United States District Court, S.D. Indiana, Indianapolis Division
ENTRY ON MOTION FOR DEFAULT JUDGMENT
William T. Lawrence, Judge
cause is before the Court on the Plaintiff's motion for
default judgment (Dkt. No. 16). For the reasons set forth
below, the motion must be, and is, DENIED,
and this case must be DISMISSED WITHOUT
PREJUDICE for lack of subject matter jurisdiction.
facts as alleged by Plaintiff Robin Haston, which are taken
as true for the purposes of this ruling, are as follow.
March 31, 2015, Haston was vacationing at the Holiday Inn Sun
Spree resort in Montego Bay, Jamaica with her boyfriend (now
husband) Vic Hutchings. The Cuban National Soccer Team, which
was in Jamaica for a soccer game against a Jamaican team, was
staying at the resort at the same time. While Haston was
using a public women's restroom at the resort, four
members of the Cuban National Soccer Team-Yoandir Puga
Estevez, Tomas Cruz Rodriguez, Yordan Santa Cruz Vora, and
Jorge Luis Clavelo-entered the restroom. Estevez, Rodriguez,
and Vora took turns raping Haston, who was in a locked stall.
When Hutchings grew concerned that Haston had not returned
from the restroom and went to check on her, he heard her
screaming. He entered the restroom and physically fought off
the attackers, who were captured by a video surveillance
camera fleeing down a stairwell.
immediately reported the attack to the hotel, and local
authorities, the United States Embassy, and medical personnel
were summoned. Haston was shown a photo array and identified
her attackers. Possible DNA evidence was obtained from Haston
and Hutchings and from the crime scene. Estevez, Rodriguez,
and Vora were arrested. Each of the men refused to provide
DNA samples. Agents of the Cuban government intervened and
compromised the investigation. The men were released from
custody and allowed to return to Cuba on April 9, 2015. Cuba
has refused to cooperate in the criminal investigation.
filed this action against the Republic of Cuba, seeking to
hold Cuba liable for the actions of her attackers. She
obtained a clerk's entry of default against Cuba, which
has been served but has failed to appear in this case. She
now seeks entry of default judgment against
APPLICABLE STATUTORY REQUIREMENTS
to the Foreign Sovereign Immunities Act (“FSIA”),
foreign states are immune from the jurisdiction of U.S.
courts except as provided in certain provisions of the FSIA.
Haston alleges that this case falls under the FSIA's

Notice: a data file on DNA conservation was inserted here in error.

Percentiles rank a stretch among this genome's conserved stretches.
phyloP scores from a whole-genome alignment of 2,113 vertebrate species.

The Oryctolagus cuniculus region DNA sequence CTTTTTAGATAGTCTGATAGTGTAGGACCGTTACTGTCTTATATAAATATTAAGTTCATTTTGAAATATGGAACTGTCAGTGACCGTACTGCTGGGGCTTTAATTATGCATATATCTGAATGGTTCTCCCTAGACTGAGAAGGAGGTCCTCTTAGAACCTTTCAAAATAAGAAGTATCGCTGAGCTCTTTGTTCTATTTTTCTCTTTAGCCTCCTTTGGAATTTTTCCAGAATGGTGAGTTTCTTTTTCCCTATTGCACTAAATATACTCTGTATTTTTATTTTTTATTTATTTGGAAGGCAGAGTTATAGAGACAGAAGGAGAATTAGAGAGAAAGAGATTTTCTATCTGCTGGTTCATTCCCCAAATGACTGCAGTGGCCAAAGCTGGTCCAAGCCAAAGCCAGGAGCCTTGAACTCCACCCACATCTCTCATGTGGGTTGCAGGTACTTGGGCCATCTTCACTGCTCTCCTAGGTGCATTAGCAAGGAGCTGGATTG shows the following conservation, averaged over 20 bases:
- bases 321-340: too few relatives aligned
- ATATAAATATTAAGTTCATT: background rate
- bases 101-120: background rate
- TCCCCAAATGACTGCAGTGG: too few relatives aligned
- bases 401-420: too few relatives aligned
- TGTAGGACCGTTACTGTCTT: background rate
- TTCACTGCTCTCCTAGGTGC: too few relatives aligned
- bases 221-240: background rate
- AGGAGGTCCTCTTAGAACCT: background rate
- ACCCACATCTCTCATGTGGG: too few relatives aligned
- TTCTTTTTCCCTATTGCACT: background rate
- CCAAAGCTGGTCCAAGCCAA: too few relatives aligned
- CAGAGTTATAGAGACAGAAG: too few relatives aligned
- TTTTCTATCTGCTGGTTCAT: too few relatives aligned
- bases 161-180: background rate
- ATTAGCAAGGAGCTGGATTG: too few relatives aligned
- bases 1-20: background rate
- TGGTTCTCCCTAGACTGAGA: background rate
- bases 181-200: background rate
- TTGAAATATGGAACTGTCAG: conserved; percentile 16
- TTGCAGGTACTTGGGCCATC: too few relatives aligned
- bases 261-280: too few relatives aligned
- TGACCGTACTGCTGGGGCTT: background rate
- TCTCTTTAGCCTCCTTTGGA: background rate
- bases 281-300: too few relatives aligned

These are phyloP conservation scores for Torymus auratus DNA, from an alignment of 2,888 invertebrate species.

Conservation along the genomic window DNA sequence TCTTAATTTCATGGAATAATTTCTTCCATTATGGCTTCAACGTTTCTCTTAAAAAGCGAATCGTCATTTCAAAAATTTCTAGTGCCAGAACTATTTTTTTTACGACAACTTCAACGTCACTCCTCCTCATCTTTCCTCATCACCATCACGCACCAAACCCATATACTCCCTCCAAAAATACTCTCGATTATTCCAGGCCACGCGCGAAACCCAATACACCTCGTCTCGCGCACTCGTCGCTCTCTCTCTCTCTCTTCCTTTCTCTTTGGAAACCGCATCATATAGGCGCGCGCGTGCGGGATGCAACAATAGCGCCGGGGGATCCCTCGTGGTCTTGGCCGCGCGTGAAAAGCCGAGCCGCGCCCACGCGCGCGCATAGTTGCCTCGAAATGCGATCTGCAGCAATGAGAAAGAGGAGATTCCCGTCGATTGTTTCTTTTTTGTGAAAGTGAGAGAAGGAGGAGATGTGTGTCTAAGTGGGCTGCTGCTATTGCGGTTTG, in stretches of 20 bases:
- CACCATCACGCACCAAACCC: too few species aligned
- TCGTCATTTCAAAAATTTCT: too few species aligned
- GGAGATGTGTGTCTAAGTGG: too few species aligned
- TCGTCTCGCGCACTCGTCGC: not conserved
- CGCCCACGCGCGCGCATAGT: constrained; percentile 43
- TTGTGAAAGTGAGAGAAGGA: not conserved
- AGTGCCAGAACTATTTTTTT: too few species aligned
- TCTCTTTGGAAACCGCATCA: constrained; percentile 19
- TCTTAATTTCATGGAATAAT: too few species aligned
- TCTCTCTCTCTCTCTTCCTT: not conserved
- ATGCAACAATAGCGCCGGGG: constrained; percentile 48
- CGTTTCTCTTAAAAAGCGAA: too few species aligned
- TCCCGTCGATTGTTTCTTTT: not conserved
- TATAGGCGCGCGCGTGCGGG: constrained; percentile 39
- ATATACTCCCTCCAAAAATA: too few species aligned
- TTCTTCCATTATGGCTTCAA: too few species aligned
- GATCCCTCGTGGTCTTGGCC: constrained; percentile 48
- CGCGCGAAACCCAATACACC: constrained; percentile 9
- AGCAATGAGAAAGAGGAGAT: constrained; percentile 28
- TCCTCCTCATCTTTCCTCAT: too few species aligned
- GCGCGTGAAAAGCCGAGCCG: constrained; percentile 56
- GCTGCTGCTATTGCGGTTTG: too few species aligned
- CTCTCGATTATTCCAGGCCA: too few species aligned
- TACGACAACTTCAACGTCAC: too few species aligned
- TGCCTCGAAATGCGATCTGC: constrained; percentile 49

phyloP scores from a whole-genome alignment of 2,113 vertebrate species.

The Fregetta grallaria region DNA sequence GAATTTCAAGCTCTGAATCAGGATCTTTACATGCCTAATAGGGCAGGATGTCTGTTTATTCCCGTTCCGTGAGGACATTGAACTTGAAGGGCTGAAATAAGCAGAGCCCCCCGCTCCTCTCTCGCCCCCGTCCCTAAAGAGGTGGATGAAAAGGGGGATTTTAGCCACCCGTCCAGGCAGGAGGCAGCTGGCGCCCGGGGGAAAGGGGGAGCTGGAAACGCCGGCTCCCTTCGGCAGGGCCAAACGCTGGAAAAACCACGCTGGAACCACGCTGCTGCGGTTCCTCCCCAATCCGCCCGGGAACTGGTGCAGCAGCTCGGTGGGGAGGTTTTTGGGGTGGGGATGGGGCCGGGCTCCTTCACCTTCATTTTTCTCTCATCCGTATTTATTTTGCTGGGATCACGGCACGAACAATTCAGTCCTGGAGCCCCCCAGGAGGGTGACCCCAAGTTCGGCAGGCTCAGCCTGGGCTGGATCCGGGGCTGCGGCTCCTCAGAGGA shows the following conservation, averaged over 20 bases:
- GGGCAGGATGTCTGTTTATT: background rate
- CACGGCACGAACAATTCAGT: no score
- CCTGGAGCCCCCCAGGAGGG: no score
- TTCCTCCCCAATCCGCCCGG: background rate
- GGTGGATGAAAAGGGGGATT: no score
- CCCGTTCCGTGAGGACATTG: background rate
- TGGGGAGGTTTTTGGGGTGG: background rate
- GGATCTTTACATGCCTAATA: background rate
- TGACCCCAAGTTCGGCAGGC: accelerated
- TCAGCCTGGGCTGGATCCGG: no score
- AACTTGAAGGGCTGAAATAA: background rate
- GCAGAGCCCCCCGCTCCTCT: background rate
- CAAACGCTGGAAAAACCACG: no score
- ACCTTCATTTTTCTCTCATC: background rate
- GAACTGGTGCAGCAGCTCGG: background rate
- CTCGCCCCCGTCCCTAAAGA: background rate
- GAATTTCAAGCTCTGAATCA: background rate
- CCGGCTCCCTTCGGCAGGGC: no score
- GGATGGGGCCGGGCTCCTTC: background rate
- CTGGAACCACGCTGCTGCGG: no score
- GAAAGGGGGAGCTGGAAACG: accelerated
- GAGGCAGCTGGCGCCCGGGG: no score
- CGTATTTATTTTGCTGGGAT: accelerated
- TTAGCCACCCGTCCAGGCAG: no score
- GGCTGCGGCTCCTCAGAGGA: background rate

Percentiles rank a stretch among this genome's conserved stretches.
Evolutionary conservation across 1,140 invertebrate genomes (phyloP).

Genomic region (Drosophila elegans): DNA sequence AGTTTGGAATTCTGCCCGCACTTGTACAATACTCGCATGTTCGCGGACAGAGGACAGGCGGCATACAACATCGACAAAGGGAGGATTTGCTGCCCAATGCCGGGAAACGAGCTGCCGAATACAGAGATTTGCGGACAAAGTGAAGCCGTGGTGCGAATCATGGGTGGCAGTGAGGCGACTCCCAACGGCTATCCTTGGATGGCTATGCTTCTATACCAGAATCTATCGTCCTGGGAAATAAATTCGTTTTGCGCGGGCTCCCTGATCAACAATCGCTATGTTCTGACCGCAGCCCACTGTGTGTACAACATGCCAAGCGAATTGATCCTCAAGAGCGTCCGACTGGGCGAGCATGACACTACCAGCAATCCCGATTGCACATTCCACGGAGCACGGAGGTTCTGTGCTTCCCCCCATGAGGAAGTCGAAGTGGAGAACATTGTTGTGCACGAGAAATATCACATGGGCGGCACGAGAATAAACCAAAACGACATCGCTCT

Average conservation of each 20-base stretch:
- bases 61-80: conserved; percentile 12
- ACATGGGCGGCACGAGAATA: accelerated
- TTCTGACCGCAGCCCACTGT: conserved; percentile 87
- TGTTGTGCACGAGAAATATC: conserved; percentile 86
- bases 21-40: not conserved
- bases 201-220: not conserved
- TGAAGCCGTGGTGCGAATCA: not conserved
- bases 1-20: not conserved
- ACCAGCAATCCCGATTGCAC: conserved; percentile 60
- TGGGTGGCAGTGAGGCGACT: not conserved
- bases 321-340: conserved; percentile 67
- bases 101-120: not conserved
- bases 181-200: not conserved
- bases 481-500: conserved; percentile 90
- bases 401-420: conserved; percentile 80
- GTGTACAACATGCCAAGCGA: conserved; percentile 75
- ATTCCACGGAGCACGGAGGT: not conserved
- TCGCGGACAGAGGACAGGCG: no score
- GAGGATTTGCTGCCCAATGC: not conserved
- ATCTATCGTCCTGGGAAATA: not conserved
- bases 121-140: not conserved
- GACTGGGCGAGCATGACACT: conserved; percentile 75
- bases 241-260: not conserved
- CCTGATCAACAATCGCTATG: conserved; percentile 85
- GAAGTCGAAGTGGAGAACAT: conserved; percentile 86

terrorism exception, which is established in 28 U.S.C. §
1605A. The terrorist exception permits a U.S. court to hear a
claim for money damages against a foreign state when certain
circumstances are present.
the claim must seek damages for “personal injury or
death that was caused by an act of torture, extrajudicial
killing, aircraft sabotage, hostage taking, or the provision
of material support or resources for such an act.” 28
U.S.C. § 1605A(a)(1). Here, Haston alleges, and the
Court will assume for purposes of this ruling, that the
attack she endured was an “act of torture” as
that term is used in section 1605A,  thus satisfying this
the claim must be brought against a foreign state that was
“designated as a state sponsor of terrorism at the time
the [act of torture] occurred, or was so designated as a
result of such act, and . . . either remains so designated
when the claim is filed under this section or was so
designated within the 6-month period before the claim is
filed under this section.” 28 U.S.C. §
1605A(a)(2)(A)(i)(I). This provision is ambiguous. Cuba was
designated a state sponsor of terror at the time of the
attack, but it is unclear whether that fact alone is
sufficient-which is what Haston assumes-or whether one of the
conditions after “and” must also be satisfied. If
the latter, Haston's claim is untimely, because Cuba was
not designated at the time Haston filed her claim or at any
time during the six months prior to that date; its
designation was removed effective May 29, 2015, and Haston
filed this case on March 18, 2016, more than six months
later. For purposes of this ruling, the Court will assume
that Haston's reading of the statute is correct. But
see 1 Litigation of International Disputes in U.S.
Courts § 3:35 (assuming the opposite).
to fall under the terrorism exception, the claim must arise
out of an action that was “engaged in by an official,
employee, or agent of [a] foreign state while acting within
the scope of his or her office, employment, or agency.”
28 U.S.C. § 1605A(a)(1). The Court has given Haston two
opportunities to brief the issue of whether the facts in this
case as alleged by Haston support a finding that her
attackers were acting within the scope of their employment
when the attack occurred. See Dkt. Nos. 8 and 15
(Court's entries); Dkt. Nos. 11 and 17 (Haston's
briefs). Having considered Haston's briefs, the Court, as
discussed below, determines that they do not.
SCOPE OF EMPLOYMENT
Indiana law,  an employee is acting within the scope of
his or her employment when the employee's conduct is
“of the same general nature as that authorized, or
incidental to the conduct authorized.” Bushong v.
Williamson, 790 N.E.2d 467, 473 (Ind. 2003) (quoting
Celebration Fireworks, Inc. v. Smith, 727 N.E.2d
450, 453 (Ind. 2000)). The Indiana Supreme Court has
explained that “[a]n act is incidental to authorized
conduct when it ‘is subordinate to or pertinent to an
act which the servant is employed to perform, ' or when
it is done ‘to an appreciable extent, to further his
employer's business.'” Bushong, 790
N.E.2d at 473 (citations omitted); see ...